Tuesday, December 17, 2013

Has American-consumerism killed Christmas?

Can you remember the Christmas presents you exchanged last year?  I can’t either, but I can remember who I spent the day with.  While most gifts end up gathering dust, time and attention are both unforgettable and irreplaceable.  This is the time of year when we could use a reminder: Christmas should be more about relationships than retail.

Is anyone else tired of the Christmas shopping season starting before Labor Day and crescendoing the day after Thanksgiving?  Jesus was born in a lowly barn; the Bible says there was no room in the inn.  During His earthly ministry, Jesus said He “had nowhere to lay His head.”   When we lead kids to get more excited about Santa’s sleigh than Jesus’ Cross, I can’t see the Jesus of the Bible defending the commercialized Christmas we celebrate today.  

Maybe it’s time for us to relax when the cashier at the mall wishes us a “Happy holiday” instead of a “Merry Christmas.”   What has the annual plea, “Keep Christ in Christmas” really accomplished?  Each winter, many Christians across the country condemn local shopping malls who do not explicitly articulate the phrase “Christmas.”  Several K-12 schools will gain air time as reporters cover the worn out battle over Christmas pageants verses Holiday parties.  I for one am weary of these Christmas season battles.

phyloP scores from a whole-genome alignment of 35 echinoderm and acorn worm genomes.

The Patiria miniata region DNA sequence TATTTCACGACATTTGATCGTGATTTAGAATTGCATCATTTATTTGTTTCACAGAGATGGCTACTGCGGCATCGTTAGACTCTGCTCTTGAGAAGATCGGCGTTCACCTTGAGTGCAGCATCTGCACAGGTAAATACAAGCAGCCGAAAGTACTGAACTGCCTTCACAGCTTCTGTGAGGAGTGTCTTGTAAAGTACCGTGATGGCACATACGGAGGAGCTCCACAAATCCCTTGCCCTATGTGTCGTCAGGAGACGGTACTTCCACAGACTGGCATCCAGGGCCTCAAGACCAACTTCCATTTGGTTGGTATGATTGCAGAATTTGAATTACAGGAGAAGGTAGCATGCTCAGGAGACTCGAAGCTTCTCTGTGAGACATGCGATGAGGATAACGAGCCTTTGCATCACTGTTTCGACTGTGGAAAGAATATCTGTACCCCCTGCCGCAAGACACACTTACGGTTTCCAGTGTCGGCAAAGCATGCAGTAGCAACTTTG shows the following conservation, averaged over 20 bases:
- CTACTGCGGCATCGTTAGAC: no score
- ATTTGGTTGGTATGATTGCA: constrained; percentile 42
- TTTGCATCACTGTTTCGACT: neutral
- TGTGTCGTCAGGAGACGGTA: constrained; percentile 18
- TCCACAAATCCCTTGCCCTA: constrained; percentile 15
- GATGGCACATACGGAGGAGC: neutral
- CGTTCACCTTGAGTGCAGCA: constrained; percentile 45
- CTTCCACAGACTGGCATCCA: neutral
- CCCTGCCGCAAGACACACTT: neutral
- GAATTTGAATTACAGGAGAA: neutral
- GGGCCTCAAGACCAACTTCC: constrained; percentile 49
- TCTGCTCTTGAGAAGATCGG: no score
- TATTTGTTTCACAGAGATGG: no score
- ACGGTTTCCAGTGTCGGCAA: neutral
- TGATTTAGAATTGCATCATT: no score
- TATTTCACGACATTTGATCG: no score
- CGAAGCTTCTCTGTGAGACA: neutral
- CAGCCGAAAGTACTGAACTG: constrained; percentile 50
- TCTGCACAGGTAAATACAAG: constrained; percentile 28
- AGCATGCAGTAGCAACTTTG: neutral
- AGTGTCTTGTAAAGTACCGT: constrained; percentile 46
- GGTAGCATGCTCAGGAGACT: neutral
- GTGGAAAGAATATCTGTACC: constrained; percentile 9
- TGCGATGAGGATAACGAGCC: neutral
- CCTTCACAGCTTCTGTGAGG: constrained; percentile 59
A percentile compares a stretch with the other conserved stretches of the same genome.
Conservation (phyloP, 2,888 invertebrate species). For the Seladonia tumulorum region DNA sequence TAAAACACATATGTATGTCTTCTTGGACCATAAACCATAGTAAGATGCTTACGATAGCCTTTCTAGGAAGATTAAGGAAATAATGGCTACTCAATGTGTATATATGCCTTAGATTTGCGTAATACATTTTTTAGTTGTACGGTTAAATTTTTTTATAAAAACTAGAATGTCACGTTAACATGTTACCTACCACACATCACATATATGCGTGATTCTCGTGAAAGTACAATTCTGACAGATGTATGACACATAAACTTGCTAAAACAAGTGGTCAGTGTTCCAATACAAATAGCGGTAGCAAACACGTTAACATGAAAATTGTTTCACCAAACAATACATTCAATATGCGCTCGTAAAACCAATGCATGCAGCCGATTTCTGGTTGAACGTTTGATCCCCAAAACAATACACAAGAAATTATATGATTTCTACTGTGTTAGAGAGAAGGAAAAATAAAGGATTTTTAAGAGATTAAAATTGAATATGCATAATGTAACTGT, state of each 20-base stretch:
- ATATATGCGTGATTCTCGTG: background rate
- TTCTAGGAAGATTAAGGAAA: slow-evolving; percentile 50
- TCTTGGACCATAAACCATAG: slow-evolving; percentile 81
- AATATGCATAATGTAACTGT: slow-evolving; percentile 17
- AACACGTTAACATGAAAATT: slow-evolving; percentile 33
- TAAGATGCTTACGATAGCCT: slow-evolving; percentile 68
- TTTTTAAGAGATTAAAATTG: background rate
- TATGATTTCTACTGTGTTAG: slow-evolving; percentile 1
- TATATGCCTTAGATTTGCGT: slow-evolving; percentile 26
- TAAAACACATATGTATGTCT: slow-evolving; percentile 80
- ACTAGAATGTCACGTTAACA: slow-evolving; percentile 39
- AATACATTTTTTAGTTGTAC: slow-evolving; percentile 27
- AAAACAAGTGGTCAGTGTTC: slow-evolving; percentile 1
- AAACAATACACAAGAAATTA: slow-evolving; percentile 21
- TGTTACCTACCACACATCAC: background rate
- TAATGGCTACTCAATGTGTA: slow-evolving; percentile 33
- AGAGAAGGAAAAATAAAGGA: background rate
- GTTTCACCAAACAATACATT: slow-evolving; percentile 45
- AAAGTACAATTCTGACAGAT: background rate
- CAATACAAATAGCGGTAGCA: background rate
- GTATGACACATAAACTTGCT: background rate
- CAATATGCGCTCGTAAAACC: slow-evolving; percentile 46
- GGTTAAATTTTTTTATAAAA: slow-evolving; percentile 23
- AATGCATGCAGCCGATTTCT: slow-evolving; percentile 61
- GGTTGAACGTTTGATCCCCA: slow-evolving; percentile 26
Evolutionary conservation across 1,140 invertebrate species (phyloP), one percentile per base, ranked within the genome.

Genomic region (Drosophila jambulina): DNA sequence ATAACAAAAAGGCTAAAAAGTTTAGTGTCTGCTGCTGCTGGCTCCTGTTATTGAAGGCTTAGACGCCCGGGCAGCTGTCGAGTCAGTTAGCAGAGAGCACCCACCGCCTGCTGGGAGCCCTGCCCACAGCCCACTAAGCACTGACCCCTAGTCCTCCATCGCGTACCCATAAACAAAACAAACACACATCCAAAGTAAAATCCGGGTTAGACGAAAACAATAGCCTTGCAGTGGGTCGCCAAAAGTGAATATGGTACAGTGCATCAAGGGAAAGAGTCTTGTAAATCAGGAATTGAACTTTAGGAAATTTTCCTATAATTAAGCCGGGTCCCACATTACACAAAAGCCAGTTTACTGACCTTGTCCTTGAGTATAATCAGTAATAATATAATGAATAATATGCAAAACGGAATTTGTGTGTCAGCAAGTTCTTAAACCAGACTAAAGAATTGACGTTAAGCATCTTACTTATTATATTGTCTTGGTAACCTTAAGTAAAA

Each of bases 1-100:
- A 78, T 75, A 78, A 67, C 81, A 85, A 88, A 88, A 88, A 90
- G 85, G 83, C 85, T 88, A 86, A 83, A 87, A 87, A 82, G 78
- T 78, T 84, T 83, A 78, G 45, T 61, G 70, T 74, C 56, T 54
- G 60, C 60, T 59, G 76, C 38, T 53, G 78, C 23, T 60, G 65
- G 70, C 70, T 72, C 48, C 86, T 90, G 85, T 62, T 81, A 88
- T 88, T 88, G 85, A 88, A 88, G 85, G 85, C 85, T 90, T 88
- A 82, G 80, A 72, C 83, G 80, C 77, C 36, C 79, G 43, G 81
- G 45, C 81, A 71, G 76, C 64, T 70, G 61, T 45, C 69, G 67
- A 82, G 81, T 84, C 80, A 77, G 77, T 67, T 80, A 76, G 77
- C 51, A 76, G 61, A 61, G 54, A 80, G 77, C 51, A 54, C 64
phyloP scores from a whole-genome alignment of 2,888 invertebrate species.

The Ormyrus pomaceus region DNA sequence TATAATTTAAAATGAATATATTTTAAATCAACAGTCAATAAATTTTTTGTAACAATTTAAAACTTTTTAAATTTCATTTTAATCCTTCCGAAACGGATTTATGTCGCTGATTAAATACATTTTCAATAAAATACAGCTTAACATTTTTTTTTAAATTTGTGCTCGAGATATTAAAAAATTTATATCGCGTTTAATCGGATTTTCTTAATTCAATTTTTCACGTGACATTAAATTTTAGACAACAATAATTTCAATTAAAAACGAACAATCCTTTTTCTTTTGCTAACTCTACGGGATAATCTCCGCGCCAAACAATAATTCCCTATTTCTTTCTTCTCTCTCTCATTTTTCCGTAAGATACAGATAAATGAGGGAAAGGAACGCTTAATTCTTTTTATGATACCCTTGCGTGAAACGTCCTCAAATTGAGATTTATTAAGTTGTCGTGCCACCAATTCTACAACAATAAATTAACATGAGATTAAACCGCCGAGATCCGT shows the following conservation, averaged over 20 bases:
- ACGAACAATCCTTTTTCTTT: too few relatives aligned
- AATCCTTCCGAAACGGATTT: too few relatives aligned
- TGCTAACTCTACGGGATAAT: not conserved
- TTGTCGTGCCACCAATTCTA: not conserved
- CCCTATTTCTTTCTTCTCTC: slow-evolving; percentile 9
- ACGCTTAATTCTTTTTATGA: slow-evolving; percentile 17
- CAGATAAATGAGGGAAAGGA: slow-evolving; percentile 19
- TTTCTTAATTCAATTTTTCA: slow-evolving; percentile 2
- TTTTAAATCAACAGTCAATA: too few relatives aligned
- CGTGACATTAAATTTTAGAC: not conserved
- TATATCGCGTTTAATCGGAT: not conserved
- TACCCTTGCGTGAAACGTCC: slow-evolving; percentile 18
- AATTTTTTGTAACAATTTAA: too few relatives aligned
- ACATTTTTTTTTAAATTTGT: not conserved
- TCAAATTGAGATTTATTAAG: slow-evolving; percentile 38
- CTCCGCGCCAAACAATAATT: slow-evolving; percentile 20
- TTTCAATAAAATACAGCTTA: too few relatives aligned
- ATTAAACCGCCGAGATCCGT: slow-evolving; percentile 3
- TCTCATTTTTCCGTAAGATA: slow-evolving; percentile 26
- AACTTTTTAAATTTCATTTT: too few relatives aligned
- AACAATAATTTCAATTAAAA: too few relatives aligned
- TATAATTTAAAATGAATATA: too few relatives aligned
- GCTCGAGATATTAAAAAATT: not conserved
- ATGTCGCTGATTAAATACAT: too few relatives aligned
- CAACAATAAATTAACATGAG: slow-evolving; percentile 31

In this consumer-driven chaos, Christmas has lost some of its magic.  Who can argue for shackling Jesus to the Americanized Holiday we celebrate these days?  When people who have never taken their kids camping, spend the night on Best Buy’s sidewalk or greedy hordes stampede local Walmarts every Black Friday -- we have to ask what does our version of Christmas have to do with Jesus anyway?  

In just one day, Americans spent $52 billion on Black Friday alone this year.  I wonder what half of that amount would do to alleviate suffering and poverty?   The spirit of Christmas, of generosity, of sharing, of God entering our space, the story of mankind being redeemed, this all seems lost amidst clashing doorbusters and rustling shopping lists.  

I can’t understand why believers fight for maintaining Christ in Christmas at the mall, when the consumerism we are perpetuating is contrary to the anti-materialistic message of Christ.  The battle we are fighting for, perhaps we should fight against.  Putting Christ back in Christmas doesn’t start at the mall, it starts in the home & our church.  If you doubt the real message of Christmas has been lost to our culture, go to Youtube and simply watch any of Jimmy Kimmel’s videos, “I gave my kids a terrible Christmas present.” Warning: these videos are highly offensive and have horrible language -- the swearing and screaming comes from kids under 10 years of age!  

I relish in the joy Christmas brings my wife as we trim the tree -- though untangling the lights doesn’t bring out the best in me...  I feel good about exchanging gifts with our kids and grandchild.  I love serving Christmas dinner and I anticipate sitting around the table with loved ones.  However, as long as our Nation’s rampant love affair with Black Friday/Cyber Monday rages on, the race for winning Christmas hasn’t even left the stall.

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